Challenges Await Eagle Offense in 2012
With the 2012 college football season fast approaching, the Boston College Eagles are trying everything they can to forget a disastrous 2011 campaign. After 12 consecutive years qualifying for bowl games, BC failed to finish .500, slipped to fifth place in the Atlantic Division, and was eliminated from postseason contention with four games remaining. And although they won three of their final five games, including two of their last three with a win over Miami, on the road, in the season’s final week, the red-hot spotlight fell on the fallen yet proud program.
The biggest bone of contention for all Eagle fans fell on the anemic and, at times, lifeless offense. Hindered by injury, the offense sputtered in the early weeks of the season, and BC scored 20 points just three times in 12 games, one of which was against a team from the championship subdivision. Derided as listless and criticized as unimaginative, there were bright spots along the offensive line and in the running game, but the passing game ranked in the lower 10% of the entire bowl division.
For Boston College’s offense, the season couldn’t have been more of a nightmare. After an opening week loss to Northwestern, they lost their offensive coordinator for personal health reasons. They got creamed on the following Saturday at Central Florida, then lost to Duke in one of the most embarrassing moments in recent Eagle history. Halfway to bowl ineligibility, they rebounded against FCS-opponent UMass, but then lost three more to fall to 1-6. In need of a perfect remainder of the season in order to avoid ineligibility, the Eagles were eliminated by Florida State two weeks later in a national television debacle. On Thursday night football, FSU took a 28-0 halftime lead, emptied Alumni Stadium before it ever filled, and rolled to a 38-7 victory. Yes, BC turned it around somewhat after that game with wins over North Carolina State on Senior Day and the final game of the season at Miami. But they were smoked in South Bend against Notre Dame, and by then none of it mattered.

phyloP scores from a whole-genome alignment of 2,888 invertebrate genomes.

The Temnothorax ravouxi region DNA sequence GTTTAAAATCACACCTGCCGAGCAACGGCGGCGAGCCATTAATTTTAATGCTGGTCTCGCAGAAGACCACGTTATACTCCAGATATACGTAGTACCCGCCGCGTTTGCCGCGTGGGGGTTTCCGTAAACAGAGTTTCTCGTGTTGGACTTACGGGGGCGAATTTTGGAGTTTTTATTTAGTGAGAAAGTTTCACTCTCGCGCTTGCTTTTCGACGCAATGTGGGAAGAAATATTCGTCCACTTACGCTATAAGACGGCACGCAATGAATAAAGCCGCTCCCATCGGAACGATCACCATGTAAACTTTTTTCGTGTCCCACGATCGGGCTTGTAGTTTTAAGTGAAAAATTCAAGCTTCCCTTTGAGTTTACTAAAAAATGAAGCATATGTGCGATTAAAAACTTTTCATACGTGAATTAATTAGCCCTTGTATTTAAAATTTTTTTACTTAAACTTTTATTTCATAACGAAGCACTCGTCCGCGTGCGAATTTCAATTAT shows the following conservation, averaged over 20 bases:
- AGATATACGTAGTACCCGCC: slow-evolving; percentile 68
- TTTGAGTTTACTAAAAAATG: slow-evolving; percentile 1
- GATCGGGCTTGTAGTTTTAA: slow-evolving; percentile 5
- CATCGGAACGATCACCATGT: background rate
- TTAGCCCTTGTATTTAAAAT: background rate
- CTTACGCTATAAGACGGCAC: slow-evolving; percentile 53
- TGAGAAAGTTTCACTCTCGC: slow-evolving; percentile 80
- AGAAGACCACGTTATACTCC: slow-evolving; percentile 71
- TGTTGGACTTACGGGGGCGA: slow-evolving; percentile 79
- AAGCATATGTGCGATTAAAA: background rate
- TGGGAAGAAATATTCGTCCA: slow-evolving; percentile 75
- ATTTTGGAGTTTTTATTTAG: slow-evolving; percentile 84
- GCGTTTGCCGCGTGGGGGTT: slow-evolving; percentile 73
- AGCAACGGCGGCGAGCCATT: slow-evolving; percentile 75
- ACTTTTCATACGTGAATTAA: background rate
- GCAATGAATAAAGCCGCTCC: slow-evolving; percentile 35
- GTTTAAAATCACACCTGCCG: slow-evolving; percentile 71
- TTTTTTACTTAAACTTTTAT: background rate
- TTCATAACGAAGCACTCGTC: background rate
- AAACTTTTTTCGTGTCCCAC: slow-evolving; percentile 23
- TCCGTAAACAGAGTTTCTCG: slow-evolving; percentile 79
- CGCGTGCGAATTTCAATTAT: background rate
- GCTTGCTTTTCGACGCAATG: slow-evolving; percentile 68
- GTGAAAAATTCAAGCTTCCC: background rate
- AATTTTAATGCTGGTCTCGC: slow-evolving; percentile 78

In addition to losing their coordinator, the Eagles lost key personnel within the first few weeks. Any potential hookup between Chase Rettig and 6-feet-5-inch wide receiver Ifanye Momah was lost when Momah tore his ACL early in the year. Bobby Swigert established himself as BC’s best possession option, and Colin Larmond rebounded from his own injury to lead the team in yards and touchdown receptions. That remained the only highlight of a season where Rettig threw just 12 touchdown passes, was intercepted nine times, and had an average of under 10 yards per attempt.
On the ground, the Eagles saw a four-headed monster rear its head. Owing to a gameplan of ground-and-pound, Taj Kimble, Deuce Finch, and Andre Williams performed admirably in the face of an injury sidelining Montel Harris for much of the season. Harris returned to become the all-time leading rusher, then shut down the year late due to lingering knee issues. BC ran over 100 more running plays last season than passing plays. Still, it wasn’t enough to help BC average 300 yards of total offense per game.
As the corner turns to 2012, we take a look at the personnel and what needs to happen for BC to vastly improve and get back to bowl contention: